I had, until that point, managed to avoid spotting any references of a plane crash or incident. But here, thousands of miles away from the closest English speaking country, it had found me. Waiting in the hotel lobby of an archaic hotel in Colombia, I glimpse the Spanish headline on the table newspaper offered so generously to guests: 120 something something de aviacion something something. And a picture of a crashed plane.
I knew what it meant, even without understanding the words. I avoided staring at the picture directly, but was able to infer its contents based on the enclosing context. I was, in fact, waiting in the lobby for a taxi that would take us to the airport, whereupon I would enter into the realm of my worst fear: flying.
On this trip, I would enter in and out of six different airplanes. Six. That is six entirely too many. Six takeoffs, six sessions of invisible suspension tens of thousands of feet in the air, and six bumpy landings. I had found ways to manage my fears this time around, knowing that it would be all around impractical were I not able to find a way to contain the anxiety of having my life hang by some invisible threads based on 21st century hardware and software.
And I know software all too well.
It crashes. A lot.
And the people that write it. Ah. They’re just people.
My anxiety in airplanes stems from my ignorance in the routine operation of a flight. After takeoff, there comes a point where the engines will go from blaring loud to suddenly silent, and in that moment, my heart drops. Did the engine just stop? Are we losing speed? Is this it?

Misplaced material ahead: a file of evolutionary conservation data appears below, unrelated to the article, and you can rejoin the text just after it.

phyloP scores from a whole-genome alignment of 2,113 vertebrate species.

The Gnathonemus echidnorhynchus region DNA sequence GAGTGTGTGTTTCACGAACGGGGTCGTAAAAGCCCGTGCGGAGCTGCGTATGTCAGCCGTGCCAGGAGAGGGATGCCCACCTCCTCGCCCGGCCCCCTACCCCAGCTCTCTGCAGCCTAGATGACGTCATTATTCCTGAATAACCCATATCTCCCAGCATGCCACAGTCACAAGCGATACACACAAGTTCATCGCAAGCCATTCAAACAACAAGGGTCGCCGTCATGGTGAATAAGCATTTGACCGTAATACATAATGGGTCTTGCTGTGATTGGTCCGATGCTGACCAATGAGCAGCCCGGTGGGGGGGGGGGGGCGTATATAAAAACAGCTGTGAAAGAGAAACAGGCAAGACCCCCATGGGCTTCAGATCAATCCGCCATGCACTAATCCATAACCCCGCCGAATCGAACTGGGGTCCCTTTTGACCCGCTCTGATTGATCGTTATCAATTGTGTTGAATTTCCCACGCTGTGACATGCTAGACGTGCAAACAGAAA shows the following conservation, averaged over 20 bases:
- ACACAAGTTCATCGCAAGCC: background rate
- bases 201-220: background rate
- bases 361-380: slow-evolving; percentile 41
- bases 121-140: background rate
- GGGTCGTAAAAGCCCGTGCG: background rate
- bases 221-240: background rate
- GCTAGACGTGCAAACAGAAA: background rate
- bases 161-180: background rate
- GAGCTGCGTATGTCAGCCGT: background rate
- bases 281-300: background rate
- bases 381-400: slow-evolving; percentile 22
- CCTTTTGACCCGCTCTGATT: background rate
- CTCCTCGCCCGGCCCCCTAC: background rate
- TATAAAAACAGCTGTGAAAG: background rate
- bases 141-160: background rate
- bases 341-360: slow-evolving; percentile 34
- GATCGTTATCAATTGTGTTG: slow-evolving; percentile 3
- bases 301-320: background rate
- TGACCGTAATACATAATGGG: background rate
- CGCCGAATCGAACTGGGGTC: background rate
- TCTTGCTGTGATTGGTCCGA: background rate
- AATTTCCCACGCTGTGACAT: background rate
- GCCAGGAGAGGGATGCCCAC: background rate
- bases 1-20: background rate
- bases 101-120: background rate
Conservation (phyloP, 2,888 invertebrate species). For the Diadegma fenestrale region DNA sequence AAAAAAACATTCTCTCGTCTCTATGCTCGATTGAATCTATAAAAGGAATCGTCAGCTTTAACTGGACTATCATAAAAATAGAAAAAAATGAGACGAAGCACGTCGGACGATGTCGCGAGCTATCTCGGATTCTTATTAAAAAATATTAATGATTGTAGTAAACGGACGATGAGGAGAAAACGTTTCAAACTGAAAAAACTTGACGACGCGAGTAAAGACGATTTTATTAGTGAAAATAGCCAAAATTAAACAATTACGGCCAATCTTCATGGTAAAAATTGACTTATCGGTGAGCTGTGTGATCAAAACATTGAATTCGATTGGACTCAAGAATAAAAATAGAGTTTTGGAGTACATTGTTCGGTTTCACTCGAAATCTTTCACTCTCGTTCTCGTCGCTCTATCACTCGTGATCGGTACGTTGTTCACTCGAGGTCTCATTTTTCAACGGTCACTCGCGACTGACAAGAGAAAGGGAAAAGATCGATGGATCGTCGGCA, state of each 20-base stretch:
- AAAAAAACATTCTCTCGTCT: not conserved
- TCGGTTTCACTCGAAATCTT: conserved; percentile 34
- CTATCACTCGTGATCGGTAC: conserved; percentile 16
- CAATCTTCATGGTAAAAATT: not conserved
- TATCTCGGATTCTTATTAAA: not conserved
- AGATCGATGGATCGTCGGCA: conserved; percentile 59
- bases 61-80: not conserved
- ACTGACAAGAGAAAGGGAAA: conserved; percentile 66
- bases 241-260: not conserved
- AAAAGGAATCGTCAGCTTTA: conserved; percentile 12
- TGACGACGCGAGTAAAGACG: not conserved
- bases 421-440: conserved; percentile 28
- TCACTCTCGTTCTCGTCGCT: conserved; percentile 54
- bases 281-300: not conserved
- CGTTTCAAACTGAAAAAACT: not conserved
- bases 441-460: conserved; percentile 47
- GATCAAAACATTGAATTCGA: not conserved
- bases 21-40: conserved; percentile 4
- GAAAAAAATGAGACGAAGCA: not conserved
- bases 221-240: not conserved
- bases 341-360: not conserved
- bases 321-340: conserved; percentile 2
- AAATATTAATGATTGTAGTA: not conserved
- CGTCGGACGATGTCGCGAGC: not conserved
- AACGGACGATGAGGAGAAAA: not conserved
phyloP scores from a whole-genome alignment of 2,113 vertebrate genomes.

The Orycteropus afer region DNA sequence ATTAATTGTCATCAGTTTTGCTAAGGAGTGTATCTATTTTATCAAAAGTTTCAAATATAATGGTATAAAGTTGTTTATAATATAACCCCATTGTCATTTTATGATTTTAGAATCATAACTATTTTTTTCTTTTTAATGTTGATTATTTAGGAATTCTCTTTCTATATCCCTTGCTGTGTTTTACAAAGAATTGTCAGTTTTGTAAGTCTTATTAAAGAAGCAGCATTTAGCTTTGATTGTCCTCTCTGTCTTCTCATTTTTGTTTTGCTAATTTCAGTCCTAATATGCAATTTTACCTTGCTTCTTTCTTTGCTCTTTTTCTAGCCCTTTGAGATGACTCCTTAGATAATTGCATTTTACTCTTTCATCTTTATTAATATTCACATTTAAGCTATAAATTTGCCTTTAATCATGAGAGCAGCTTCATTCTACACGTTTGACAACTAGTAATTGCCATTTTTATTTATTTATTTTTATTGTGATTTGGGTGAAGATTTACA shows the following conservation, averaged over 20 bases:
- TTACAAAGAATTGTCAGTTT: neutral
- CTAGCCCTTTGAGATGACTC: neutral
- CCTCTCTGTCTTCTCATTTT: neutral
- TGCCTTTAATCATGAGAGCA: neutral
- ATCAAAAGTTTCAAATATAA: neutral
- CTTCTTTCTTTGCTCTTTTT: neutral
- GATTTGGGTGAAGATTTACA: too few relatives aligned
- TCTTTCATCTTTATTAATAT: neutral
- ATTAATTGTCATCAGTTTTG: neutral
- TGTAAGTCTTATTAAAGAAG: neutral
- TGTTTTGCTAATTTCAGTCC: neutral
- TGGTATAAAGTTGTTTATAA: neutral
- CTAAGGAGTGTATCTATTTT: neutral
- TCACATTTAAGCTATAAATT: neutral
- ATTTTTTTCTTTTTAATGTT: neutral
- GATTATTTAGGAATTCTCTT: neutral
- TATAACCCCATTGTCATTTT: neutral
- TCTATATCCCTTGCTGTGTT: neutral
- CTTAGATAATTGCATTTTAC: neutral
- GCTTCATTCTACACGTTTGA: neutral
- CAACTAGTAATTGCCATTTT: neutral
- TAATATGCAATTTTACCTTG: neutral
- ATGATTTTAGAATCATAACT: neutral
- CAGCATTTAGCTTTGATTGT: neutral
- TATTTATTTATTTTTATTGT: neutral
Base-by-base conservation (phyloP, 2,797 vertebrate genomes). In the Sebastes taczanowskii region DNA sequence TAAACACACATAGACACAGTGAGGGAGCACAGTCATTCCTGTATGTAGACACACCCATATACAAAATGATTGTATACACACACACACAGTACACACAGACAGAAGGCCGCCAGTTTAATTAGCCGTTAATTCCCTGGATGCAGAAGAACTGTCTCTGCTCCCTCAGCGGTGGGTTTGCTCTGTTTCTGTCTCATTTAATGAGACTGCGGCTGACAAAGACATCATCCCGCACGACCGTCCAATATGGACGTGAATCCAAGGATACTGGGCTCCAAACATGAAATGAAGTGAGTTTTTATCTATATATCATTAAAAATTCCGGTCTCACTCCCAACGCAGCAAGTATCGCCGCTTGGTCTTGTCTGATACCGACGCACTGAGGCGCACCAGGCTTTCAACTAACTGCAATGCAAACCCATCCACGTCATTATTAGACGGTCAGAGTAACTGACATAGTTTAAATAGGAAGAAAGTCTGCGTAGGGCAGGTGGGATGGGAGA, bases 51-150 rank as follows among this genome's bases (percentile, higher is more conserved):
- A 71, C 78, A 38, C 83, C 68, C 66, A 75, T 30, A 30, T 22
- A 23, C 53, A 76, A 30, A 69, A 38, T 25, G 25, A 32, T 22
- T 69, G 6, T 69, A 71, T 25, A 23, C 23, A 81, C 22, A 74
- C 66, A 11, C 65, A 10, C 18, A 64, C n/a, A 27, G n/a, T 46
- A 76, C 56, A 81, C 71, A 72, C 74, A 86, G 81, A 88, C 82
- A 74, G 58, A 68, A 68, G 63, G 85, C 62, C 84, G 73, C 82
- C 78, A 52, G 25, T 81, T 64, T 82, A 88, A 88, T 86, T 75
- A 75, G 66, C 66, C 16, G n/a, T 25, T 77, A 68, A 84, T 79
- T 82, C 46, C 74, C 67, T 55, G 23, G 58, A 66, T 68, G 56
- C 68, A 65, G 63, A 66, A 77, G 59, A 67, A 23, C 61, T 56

Every little sound, every little tremble — I fear it the end. I lamented to my wife some time ago that it would make the flying experience so much more tranquil were there to be a monitor communicating the exact actions the pilot is taking right now. Lowering engine capacity. Descending 500ft to avoid turbulence. Lowering wheels. Now, I clearly don’t know the right terminology for these events, but give me something. This way I know that everything is happening according to plan.
But no. We’re left to have full and utter faith in our glorious, incomprehensible captain.
The headline that I had mistakenly caught a glimpse of did nothing to ease my concerns. And avoiding unwanted news is a skill I take seriously and am proud to rank amongst the world’s top for. News today is a never ending episode of Fear Factor, so I avoid it. But it always finds a way, doesn’t it? You can go to painstaking lengths to avoid the news on your phone, computer, and TV, but inevitably, the news will find a way to harvest itself into your mind. A friend will say, have you heard? Or, I’ll need to check the Standard Notes twitter account for some customer tweet, and mistakenly cross into the Moments section, and it will catch me instantaneously: BREAKING: 5 PEOPLE HAD THEIR HEADS CHOPPED OFF LIKE 2 MILES FROM YOUR HOUSE.